Sodium bicarbonate decreases death and organ failure in patients with severe AKI


Clinical question: Does sodium bicarbonate treatment improve clinical outcomes in critically ill patients with severe metabolic acidosis?

Background: Severe acidemia is associated with impaired cardiac function, decreased perfusion, and increased mortality. Many physicians use sodium bicarbonate to improve hemodynamic stability in critically ill patients with acidemia. However, the use of sodium bicarbonate in this role remains controversial because the evidence to support it is limited.

Study design: Multicenter, open-label, randomized, controlled trial.

Setting: Twenty-six ICUs in France.

Dr. James Kyle Emory University, Division of Hospital Medicine

Dr. James Kyle

Synopsis: Investigators randomized 389 adult patients with severe acidemia and Sequential Organ Failure Assessment (SOFA) scores of 4 or greater or serum lactate level of 2 mmol/L or greater to receive either no sodium bicarbonate or 4.2% intravenous sodium bicarbonate. The primary composite outcome was at least organ failure at day 7 or mortality by day 28.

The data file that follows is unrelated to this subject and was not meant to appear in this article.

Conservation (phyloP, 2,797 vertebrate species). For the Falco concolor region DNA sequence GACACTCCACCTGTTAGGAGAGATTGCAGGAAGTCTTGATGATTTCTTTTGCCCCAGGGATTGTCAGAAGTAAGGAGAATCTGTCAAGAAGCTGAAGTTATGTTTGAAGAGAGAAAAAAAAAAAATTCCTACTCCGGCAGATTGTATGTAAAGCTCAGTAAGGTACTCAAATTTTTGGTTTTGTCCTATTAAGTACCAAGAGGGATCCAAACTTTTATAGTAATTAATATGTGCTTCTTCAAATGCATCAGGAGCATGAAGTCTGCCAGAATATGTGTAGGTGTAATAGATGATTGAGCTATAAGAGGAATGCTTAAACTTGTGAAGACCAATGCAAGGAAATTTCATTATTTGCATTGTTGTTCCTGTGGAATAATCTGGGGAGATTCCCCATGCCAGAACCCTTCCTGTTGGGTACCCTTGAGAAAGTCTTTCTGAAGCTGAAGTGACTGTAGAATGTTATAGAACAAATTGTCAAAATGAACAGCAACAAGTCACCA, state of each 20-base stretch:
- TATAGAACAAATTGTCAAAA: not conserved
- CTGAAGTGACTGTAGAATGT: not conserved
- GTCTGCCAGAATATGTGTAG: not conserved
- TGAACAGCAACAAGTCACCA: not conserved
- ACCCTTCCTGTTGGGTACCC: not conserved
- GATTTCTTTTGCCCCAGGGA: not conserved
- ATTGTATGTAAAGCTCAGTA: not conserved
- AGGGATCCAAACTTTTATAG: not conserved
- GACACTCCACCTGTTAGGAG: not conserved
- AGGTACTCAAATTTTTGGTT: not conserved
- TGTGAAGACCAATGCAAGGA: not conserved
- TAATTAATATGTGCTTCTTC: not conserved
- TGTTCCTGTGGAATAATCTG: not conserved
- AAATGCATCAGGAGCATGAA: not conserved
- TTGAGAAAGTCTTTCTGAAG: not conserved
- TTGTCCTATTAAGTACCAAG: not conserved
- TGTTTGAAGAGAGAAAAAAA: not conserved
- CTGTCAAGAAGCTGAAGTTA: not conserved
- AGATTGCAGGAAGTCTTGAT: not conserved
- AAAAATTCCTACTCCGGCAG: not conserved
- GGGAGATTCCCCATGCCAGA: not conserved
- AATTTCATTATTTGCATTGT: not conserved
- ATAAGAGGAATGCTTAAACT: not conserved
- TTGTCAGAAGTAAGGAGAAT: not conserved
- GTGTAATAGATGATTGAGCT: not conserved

When compared as a whole, the treatment group did not demonstrate improvement in the primary outcome. However, patients with Acute Kidney Injury Network scores of 2 or 3 at enrollment who received bicarbonate had lower rates of the composite primary outcome (70% vs. 82%; P = .462). Additionally, 35% of the treatment group utilized a renal replacement therapy (RRT) during their ICU stay versus 52% of the control group (P = .0009).

Limitations of the study included unblinding of the ICU physicians and the lack of a control intravenous solution. Notably, 47 of the 194 patients in the control group received sodium bicarbonate as salvage therapy.

Bottom line: Sodium bicarbonate treatment may decrease the need for RRT in patients with significant metabolic acidemia and may decrease the likelihood of death or organ failure in those with severe acute kidney injury.

Citation: Jaber S et al. Sodium bicarbonate therapy for patients with severe metabolic acidaemia in the intensive care unit (BICAR-ICU): A multicentre, open-label, randomised controlled, phase 3 trial. Lancet. 2018;392(10141):31-40.

Dr. James is a hospitalist at Emory University Hospital Midtown and an assistant professor at Emory University, both in Atlanta

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